That is not to say that regulations are entirely unnecessary. The primary purpose of regulation is to protect society when market systems fail, but not to be substitutes for them. There are three instances in which regulation of businesses by the government is desirable: One, when consumer safety is concerned; second, when monopolies and cartels impede free competition in the market, and thirdly, to protect unrelated parties from the adverse consequences of market exchange.
With e-commerce in India, none of these three conditions is violated. Large companies like Amazon and Flipkart will not jeopardise their reputation by knowingly selling unsafe products on their platform. That is not to say that the system is fail-proof, but neither is one regulated by the state. At least with a self-regulated system, one is assured of quick correction as happened in the case of Facebook when it was discovered that its data had been stolen and wrongly used by another company, Cambridge Analytica. The principal owner of Facebook lost $5 billion of personal wealth overnight and Cambridge Analytica had to shut operations permanently. Market correction is swift and meaningful. That is not possible in a regulated system controlled by a slow-moving bureaucracy.
It is also not the case that monopolies control the e-commerce marketplace. The very fact that there is substantial discounting suggests stiff competition in the industry. There are more than 20 large e-commerce companies selling general merchandise and travel, hundreds more that sell specialised merchandise and services, and scores of new start-ups every year. The competition to attract customers is intense, and only companies that provide the right products at the best price will survive. The good companies survive, the bad ones disappear. It is this process of creation and destruction in an open economy that allows for the efficient allocation of scarce resources like capital.
And lastly, the e-commerce industry does not produce negative externalities that adversely affect unrelated parties. If anything, the e-commerce industry has helped hundreds of small businesses sell their products to a global marketplace. A KPMG study estimates that by 2020, there will be 1.3 million MSMEs selling products through e-commerce sites. This is expected to add more than 10 million new jobs.
The question that begs an answer is why the government is so concerned about price discounting in the e-commerce industry. It is, after all, routine for companies to mark down the price of their merchandise—to clear inventory, as loss-leaders, for promotional purposes or in response to local conditions.
Proponents of e-commerce regulation make the argument that large companies like Amazon with deep pockets deliberately subsidise merchandise to drive out the competition. If they do, why should Indian customers object? No one is being harmed by Amazon’s gift—if anything, millions of people are being enriched because they can now afford products that they otherwise couldn’t. And if another company comes along with a better model than Amazon, there are billions of dollars in private investment funds waiting to invest in new ideas. The free market should decide winners and losers in the economy and not the government.
Regulating the e-commerce industry will eventually harm Indian citizens by allowing the government to interfere in the price-setting process. The fair price for a product must come from the interaction of buyers and sellers and not from a central planning committee. The absence of fair pricing results in economic chaos, which allows those with the means to control and manipulate prices to enrich themselves at the expense of others. The “Licence Raj” in India which leads to extractive state-licensed monopolies is an excellent example of how government regulations were used by a few to enrich themselves at the expense of society. The proposed e-commerce regulations will do the same.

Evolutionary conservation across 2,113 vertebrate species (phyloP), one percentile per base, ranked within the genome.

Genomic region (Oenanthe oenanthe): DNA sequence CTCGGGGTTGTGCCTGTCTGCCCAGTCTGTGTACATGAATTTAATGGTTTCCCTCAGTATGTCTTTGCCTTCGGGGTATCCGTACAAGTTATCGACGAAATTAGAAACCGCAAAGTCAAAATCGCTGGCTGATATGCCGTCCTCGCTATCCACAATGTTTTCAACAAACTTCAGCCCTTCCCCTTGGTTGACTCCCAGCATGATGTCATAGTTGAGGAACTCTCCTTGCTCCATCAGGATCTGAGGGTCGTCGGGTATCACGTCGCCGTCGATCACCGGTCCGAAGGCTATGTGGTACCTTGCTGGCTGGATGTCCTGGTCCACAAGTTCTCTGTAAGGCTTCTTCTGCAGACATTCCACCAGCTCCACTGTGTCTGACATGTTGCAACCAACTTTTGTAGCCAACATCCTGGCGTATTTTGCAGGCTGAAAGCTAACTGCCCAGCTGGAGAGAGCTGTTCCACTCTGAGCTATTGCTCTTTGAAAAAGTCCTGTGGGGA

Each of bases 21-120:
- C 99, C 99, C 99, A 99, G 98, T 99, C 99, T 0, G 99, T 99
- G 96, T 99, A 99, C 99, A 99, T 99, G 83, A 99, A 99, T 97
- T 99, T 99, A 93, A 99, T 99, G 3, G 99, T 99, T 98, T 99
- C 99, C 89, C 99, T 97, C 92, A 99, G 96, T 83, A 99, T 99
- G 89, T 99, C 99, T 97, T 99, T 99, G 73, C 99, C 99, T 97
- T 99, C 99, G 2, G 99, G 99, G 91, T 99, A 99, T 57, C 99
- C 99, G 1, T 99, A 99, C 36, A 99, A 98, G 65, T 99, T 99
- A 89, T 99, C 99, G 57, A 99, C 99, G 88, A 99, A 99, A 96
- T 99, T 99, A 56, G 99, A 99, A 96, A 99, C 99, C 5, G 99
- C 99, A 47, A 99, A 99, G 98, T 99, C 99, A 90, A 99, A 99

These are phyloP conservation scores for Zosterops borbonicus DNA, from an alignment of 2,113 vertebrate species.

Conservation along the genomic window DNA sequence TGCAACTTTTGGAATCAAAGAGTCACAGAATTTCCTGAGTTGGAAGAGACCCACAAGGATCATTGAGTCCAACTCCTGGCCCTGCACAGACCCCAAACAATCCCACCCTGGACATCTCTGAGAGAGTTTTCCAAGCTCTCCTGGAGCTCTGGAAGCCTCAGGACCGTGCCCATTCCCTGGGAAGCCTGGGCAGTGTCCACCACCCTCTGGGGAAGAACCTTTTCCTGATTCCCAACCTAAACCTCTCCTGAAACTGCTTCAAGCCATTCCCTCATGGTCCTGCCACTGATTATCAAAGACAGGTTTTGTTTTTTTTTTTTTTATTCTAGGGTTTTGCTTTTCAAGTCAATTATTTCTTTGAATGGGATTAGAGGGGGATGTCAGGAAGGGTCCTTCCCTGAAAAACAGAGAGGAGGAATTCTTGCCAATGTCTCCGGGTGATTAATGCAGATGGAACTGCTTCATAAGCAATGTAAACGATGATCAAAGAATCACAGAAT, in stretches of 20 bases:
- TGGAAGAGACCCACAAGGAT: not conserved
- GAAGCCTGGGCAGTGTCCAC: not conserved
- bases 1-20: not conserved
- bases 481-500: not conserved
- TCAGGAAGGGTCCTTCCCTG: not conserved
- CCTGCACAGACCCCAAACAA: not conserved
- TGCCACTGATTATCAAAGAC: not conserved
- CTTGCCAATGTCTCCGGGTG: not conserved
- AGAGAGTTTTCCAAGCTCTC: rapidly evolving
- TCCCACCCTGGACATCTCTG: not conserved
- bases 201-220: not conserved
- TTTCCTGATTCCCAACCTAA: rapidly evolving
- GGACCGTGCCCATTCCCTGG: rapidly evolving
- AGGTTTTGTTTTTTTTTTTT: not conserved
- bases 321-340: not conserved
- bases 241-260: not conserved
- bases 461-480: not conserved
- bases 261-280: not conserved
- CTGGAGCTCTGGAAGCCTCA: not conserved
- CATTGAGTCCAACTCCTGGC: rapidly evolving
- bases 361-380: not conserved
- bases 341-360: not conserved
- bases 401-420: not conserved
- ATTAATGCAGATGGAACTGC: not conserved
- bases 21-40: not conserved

The public perception of government regulations is that rules are designed to improve the welfare of consumers. In reality, most government regulations emerge from political considerations. Regulations have the power to coerce citizen behaviour, and this power has significant value to those who can influence and control it. The special interest groups that can influence and control the content of regulations will benefit at the expense of the general public.
The proposed e-commerce regulations appear to be designed to allow en-trenched interests to use the regulatory process to protect them from the forces of market competition. The group most likely to benefit in the short run would be the traders, who form the political base of the BJP. Their businesses have been disrupted by the efficiency, cost reductions, and price discounts that e-commerce companies have been able to offer. Instead of moving with the times, and getting their own business in order, these traders are using their political influence to regulate e-commerce.
A similar case of an interest group threatened by competition was the Delhi Taxi Union which used its political influence over the Kejriwal government to introduce regulations to curb the activities of Uber and Ola. As with most regulations, these were presented under the garb of customer protection.
In today’s day and age, with multiple options available to consumers, these business dinosaurs cannot compete with disruptive and tech-savvy start-ups. The government can erect regulations, but, eventually, free market forces will push inefficient companies out of businesses. Market forces and technology are, therefore, the best regulators of the internet and the digital economy. Any attempts by the government to impose regulations will destroy the industry and hurt millions of consumers that benefit from it.
The e-commerce industry is fast becoming the goose that lays the golden egg for the Indian economy. Its success has been possible primarily because it has grown without government interference. And now, the Indian government wants to regulate it. Perhaps it is time to tell the government—“laissez-faire—leave us alone”.
—The author is a financial economist and founder of contractwithindia.com